Monthly Observations from CIO, Chris Zaccarelli
Markets in Review
Stocks advanced in January, with the S&P gaining 1.6%. The MSCI All Country World index squeezed out a narrow gain of 0.5% for the month, but the Bloomberg BarCap U.S. Aggregate Bond index dropped -0.3% in January.
The first month of the year was positive for stocks, but not for bonds, as the Federal Reserve indicated that they were going to cut interest rates this year. Typically bond prices go up in the event that interest rates are expected to go down, but concerns about inflation as well as the possibility that economic growth will be stronger than expected, both weighed on bond prices thus far in 2024Monthly Highlights
The Consumer Price Index (CPI) averaged 4.1% in 2023
The Fed signaled it was done raising rates and would begin lowering them this year
A Boeing 737 MAX had major problems dealing another blow to the jet manufacturer
News in Review
Below are some stories that caught our eye this past month. To learn more, follow the links to the full article.
Rising Shelter, Healthcare Costs Lift US Consumer Inflation
Consumer prices continue to increase, although the rate at which prices are going higher, has been receding. The Consumer Price Index (CPI) rose at a 3.4% annual rate, with the cost of housing and healthcare mentioned as key contributors to the increase. For the full year, inflation averaged 4.1% in 2023, which was around half as much as the 8.0% rate that it averaged in 2022. Fortunately, the labor market remains strong with unemployment claims continuing to fall from their multi-decade highs during the pandemic.
The Federal Reserve decided to leave interest rates unchanged, but has begun to signal that their next move is likely to be cut: “If the economy evolves broadly as expected, it will likely be appropriate to begin dialing back policy restraint at some point this year,” according to Fed Chair Jay Powell. While the Chair effectively ruled out a cut in March, markets are betting on a 90% chance of a rate cut at the Federal Reserve meeting on May 1.
Passengers aboard a flight from Oregon to California were terrified after a piece of the plane fell off in midflight. Fortunately, the pilots were able to make an emergency landing and all 180 people aboard (including 174 passengers) were returned safely to Portland International Airport. The model of the plane, the Boeing 737-9 MAX, is being investigated by the FAA in order to make sure that other 737 planes don’t have the same type of manufacturing defect.
Back in 1978, when the original ticket was sold it only cost $8 (or $40 in today’s money), but the current price to enter the Magic Kingdom at Disney World is $184. One lucky customer was able to enter the theme park at a drastically reduced price and documented the entire attempt for his TikTok followers, although some astute commenters pointed out that the vintage ticket may have been worth a lot more if he had auctioned it off as a collector’s item instead.DISCLOSURES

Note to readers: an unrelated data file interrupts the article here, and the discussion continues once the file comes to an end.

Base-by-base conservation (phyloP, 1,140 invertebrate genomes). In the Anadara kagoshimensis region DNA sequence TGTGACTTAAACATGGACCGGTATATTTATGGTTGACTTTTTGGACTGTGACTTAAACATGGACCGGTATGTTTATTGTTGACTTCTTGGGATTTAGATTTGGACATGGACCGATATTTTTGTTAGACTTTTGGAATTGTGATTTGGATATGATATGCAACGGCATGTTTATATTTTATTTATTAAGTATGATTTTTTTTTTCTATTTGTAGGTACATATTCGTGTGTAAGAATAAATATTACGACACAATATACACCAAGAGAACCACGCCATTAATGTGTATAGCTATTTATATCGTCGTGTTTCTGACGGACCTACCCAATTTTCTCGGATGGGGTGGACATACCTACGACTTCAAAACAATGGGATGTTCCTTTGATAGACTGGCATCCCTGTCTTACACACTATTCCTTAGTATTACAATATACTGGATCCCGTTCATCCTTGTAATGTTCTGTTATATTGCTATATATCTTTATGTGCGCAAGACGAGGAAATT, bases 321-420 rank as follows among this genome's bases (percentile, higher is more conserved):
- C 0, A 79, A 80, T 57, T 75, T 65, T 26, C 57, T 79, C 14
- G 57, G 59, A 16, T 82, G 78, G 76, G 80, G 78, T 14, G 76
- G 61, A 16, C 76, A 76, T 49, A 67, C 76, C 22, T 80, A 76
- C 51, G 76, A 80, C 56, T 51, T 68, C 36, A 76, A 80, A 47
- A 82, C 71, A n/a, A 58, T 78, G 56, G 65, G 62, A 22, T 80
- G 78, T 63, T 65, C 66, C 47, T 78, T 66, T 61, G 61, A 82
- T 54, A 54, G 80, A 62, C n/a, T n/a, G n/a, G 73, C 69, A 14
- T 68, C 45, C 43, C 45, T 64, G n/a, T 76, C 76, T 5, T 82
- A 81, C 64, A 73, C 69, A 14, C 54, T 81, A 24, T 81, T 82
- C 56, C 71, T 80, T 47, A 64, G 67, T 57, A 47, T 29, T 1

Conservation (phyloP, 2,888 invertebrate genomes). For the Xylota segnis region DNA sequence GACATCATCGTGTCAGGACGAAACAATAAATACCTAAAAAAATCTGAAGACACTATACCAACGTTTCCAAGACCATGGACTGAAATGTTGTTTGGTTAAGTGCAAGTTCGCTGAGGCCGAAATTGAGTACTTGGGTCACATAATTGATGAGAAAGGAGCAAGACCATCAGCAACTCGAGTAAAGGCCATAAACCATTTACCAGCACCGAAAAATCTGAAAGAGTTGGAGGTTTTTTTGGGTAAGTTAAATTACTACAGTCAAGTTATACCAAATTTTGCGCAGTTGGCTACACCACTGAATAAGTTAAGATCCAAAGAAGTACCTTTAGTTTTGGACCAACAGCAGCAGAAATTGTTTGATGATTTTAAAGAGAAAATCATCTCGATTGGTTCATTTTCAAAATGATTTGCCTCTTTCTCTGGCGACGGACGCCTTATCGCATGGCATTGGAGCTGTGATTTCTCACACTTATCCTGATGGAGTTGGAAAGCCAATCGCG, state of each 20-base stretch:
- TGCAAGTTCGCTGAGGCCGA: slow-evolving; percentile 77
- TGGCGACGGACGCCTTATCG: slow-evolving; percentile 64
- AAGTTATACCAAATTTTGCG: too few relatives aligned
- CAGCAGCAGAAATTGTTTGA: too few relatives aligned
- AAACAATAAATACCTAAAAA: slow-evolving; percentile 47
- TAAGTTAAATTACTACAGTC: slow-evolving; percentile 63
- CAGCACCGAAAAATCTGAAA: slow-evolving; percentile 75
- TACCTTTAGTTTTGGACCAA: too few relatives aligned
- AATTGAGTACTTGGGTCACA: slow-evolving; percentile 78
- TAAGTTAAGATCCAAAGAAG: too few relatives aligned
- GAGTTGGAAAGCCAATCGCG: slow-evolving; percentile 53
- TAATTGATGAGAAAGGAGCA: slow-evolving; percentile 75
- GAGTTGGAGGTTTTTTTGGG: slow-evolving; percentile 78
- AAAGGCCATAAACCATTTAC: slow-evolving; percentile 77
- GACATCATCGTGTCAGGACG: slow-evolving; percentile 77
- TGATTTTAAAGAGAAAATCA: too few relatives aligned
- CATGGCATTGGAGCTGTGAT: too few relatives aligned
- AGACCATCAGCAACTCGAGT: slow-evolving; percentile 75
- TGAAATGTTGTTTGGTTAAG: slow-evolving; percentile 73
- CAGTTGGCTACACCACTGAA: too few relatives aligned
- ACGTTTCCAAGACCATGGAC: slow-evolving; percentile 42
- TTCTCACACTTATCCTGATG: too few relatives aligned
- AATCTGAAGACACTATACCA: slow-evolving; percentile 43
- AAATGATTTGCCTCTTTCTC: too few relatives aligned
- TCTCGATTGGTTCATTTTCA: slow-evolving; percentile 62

Securities offered through LPL Financial, Member FINRA/SIPC. Investment advice offered through Independent Advisor Alliance, a registered investment advisor. Independent Advisor Alliance and Blackbridge Financial are separate entities from LPL Financial. The opinions expressed in this material do not necessarily reflect the views of LPL Financial.This newsletter was written and produced by the Independent Advisor Alliance, LLC. Content in this material is for general information only and not intended to provide specific advice or recommendations for any individual. All performance referenced is historical and is no guarantee of future results. All indices are unmanaged and may not be invested into directly. The views stated in this letter should not be construed directly or indirectly as an offer to buy or sell any securities mentioned herein. Due to volatility within the markets mentioned, opinions are subject to change without notice. Information is based on sources believed to be reliable; however, their accuracy or completeness cannot be guaranteed. Past performance does not guarantee future results.
S&P 500 INDEX: The Standard & Poor's 500 Index is an unmanaged, capitalization-weighted index of 500 stocks designed to measure performance of the broad domestic economy through changes in the aggregate market value of 500 stocks representing all major industries.
NASDAQ 100 INDEX: The Nasdaq 100 Index is an unmanaged, capitalization-weighted index of the largest 100 non-financial stocks traded on the Nasdaq market. Unlike the S&P 500 it does not represent all major industries and may be more volatile than more broadly constructed indices.
MSCI ACWI INDEX: The MSCI ACWI captures large- and mid-cap representation across 23 developed markets (DM) and 24 emerging markets (EM) countries. With 2,495 constituents, the index covers approximately 85% of the global investable equity opportunity set.
Bloomberg U.S. Aggregate Bond Index: The Bloomberg U.S. Aggregate Bond Index is a broad-based index of the U.S. investment-grade, fixed-rate bond market, including both government-related and corporate securities and mortgage-backed and asset-backed securities.
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